After watching “Shoah”, Roger Ebert wrote: “There is no proper response to this film. It is an enormous fact, a 550-minute howl of pain and anger in the face of genocide. It is one of the noblest films ever made.”

The BBC as part of its “Witnesspodcast series interviewed Irena Steinfeldt, who worked with Lanzmann on the film. Steinfeld now serves as Director of the Department for the Righteous Among the Nations at Yad Vashem, Israel’s Holocaust museum in Jerusalem. This podcast contributes to the history of the making of this valuable documentary.

You can listen here.

Podcast Review: “Travel with Rick Steves”

Travel with Rick Steves is a weekly one hour podcast with guest experts and callers about travel, cultures and people. This, in my opinion, is the best travel podcast. Steves is well-traveled, bright, articulate, positive and most of all curious to learn about the world and the people who inhabit it. Although Steves’s guidebooks and organized tours focus on Europe, the podcast covers the world. Guests include authors and professional guides Steves uses for his tours and guidebooks. The information he provides is timely and accurate. For example, Steves has interviewed great authors such as Paul Theroux and David McCullough. After listening to the interview of David McCullough, I was really charged up to get out and explore the world, in part because McCullough started his life and explorations in my hometown — Pittsburgh, Pennsylvania. McCullough has written extensively about the United States starting near home with the The Johnstown Flood. He’s also a two-time winner of the Pulitzer Prize and the National Book Award. That’s the caliber of guest Steves can corral. And he does it once a week.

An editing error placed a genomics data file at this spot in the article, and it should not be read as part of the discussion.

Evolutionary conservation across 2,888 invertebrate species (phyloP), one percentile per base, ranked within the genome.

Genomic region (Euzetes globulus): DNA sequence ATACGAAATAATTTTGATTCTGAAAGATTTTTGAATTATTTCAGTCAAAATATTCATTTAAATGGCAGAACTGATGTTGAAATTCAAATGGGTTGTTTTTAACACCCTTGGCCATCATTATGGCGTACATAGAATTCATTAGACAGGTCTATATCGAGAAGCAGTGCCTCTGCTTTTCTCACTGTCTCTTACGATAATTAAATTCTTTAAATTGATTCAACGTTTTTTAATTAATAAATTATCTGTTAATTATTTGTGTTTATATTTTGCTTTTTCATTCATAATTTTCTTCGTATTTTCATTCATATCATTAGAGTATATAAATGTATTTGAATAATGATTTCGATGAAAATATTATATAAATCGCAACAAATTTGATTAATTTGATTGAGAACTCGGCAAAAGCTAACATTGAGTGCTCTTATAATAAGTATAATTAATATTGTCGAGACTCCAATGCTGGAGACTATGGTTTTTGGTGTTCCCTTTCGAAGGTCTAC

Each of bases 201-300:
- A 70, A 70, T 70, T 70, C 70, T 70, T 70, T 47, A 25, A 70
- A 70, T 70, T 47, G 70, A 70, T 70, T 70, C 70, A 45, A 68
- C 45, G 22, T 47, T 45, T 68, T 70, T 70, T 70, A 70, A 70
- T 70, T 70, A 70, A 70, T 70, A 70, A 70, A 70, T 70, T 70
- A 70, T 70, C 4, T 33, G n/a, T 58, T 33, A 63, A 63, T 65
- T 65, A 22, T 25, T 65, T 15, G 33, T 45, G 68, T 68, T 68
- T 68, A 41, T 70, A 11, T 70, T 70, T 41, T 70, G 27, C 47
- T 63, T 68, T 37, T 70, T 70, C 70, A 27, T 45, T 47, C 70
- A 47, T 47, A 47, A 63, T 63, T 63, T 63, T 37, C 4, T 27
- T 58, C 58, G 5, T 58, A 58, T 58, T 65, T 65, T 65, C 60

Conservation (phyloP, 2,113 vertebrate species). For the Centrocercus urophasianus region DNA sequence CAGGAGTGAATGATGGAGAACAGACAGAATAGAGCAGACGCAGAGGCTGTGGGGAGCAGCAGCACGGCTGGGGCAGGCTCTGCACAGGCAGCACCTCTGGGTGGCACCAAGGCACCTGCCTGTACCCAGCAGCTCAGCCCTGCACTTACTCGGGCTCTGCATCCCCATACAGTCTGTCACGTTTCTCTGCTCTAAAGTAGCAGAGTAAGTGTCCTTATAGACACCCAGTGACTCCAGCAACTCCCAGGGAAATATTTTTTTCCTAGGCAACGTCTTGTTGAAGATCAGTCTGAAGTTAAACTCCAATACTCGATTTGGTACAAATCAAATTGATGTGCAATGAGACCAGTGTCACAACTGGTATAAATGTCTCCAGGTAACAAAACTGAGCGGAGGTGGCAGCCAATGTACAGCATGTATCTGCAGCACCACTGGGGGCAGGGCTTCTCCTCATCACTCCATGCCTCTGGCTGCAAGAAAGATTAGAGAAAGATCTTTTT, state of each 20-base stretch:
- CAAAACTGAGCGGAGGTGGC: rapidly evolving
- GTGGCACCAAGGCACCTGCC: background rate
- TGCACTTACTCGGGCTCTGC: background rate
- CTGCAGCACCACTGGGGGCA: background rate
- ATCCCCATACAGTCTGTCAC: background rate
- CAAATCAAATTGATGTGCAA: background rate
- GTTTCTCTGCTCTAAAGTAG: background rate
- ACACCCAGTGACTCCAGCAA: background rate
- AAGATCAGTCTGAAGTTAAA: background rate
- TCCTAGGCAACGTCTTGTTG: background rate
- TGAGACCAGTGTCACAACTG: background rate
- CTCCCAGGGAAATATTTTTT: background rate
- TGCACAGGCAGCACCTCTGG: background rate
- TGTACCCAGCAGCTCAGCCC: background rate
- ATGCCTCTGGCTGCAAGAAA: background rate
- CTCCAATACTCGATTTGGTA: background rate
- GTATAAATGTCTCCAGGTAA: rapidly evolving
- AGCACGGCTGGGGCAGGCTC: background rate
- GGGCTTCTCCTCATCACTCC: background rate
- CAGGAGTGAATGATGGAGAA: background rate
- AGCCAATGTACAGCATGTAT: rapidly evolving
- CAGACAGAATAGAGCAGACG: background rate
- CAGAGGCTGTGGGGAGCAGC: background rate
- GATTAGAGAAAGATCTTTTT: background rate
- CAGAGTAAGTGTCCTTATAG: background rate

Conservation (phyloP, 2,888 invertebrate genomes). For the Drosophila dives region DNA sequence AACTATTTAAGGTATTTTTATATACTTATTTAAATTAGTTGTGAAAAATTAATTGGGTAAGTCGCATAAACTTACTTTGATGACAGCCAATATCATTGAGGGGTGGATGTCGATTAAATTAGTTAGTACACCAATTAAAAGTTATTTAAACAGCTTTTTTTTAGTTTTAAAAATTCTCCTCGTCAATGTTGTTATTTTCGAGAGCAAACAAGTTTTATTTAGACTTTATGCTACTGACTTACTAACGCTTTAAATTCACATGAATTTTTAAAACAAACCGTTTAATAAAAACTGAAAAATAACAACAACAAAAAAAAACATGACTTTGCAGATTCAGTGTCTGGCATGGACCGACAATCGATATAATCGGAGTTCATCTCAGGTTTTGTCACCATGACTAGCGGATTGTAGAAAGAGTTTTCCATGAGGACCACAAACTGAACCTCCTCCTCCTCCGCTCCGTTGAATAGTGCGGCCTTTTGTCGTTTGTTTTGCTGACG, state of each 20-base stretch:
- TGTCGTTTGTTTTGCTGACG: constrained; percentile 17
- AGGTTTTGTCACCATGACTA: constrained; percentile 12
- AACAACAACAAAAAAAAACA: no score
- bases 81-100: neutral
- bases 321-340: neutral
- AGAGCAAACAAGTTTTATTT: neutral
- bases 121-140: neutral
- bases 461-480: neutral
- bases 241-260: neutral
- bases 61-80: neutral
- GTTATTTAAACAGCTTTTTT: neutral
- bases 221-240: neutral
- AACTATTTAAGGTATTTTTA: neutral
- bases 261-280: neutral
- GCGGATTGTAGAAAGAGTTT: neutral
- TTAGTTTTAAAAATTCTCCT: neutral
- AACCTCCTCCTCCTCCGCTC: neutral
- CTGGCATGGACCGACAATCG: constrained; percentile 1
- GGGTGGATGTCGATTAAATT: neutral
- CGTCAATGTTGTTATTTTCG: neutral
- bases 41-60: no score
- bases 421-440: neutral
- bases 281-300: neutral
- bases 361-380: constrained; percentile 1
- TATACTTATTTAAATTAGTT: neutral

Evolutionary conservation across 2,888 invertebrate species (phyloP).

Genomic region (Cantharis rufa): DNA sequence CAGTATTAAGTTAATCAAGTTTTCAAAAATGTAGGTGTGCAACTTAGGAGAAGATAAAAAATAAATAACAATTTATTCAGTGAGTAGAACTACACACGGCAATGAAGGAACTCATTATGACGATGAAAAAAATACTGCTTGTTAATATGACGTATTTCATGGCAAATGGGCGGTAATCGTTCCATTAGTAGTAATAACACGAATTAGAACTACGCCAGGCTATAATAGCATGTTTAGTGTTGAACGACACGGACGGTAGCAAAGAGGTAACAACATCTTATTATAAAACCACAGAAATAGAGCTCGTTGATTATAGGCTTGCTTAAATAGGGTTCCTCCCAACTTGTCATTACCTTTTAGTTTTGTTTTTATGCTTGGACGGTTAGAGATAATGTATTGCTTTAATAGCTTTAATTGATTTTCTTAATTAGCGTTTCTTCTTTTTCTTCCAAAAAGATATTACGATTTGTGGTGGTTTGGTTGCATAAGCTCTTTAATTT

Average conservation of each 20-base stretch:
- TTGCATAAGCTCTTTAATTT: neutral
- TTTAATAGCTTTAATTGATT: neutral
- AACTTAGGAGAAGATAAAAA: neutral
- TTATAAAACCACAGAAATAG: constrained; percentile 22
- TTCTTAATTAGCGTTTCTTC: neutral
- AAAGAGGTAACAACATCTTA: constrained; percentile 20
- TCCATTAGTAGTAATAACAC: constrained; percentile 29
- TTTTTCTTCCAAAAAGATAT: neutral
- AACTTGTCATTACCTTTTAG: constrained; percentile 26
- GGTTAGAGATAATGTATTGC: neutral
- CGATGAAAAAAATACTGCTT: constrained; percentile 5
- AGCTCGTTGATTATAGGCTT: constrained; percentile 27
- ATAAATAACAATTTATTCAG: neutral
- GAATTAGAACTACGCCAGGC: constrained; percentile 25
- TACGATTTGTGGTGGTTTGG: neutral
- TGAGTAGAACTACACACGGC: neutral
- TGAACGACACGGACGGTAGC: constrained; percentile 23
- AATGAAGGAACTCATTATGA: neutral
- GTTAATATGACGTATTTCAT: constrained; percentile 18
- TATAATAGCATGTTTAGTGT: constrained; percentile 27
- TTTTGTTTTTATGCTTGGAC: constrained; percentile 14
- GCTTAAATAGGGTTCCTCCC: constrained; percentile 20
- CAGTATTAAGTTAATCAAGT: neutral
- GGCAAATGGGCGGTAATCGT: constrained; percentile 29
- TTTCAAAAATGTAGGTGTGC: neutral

After 25 Years ‘Schindler’s List’ Still Relevant – ‘More at stake today’

Marking the 25th anniversary of its release, Steven Spielberg explains to NBC’s Lester Holt why “Schindler’s List” remains relevant:

Individual hate is a terrible thing, but when collective hate organizes, then genocide follows. And that hate is not something that is not to be taken seriously. We have to take it more seriously today than I think we have had to take it in a generation.

Steven Spielberg
Steven Spielberg On The Legacy Of ‘Schindler’s List’ 25 Years Later | NBC Nightly News

Schindler’s List has been digitally remastered and re-released. There will be free screenings for students. The film will also be released on 4K UHD Blu-Ray on December 18, 2018.

In 1994, Spielberg founded the USC Shoah Foundation following his experience meeting survivors during production of Schindler’s List. The Foundation preserves and maintains nearly 55,000 audio-visual testimonies conducted in 65 countries and in 43 languages. It also houses an education initiative that reaches thousands of middle and high schools around the world. The Foundation’s mission is “to develop empathy, understanding and respect through testimony.”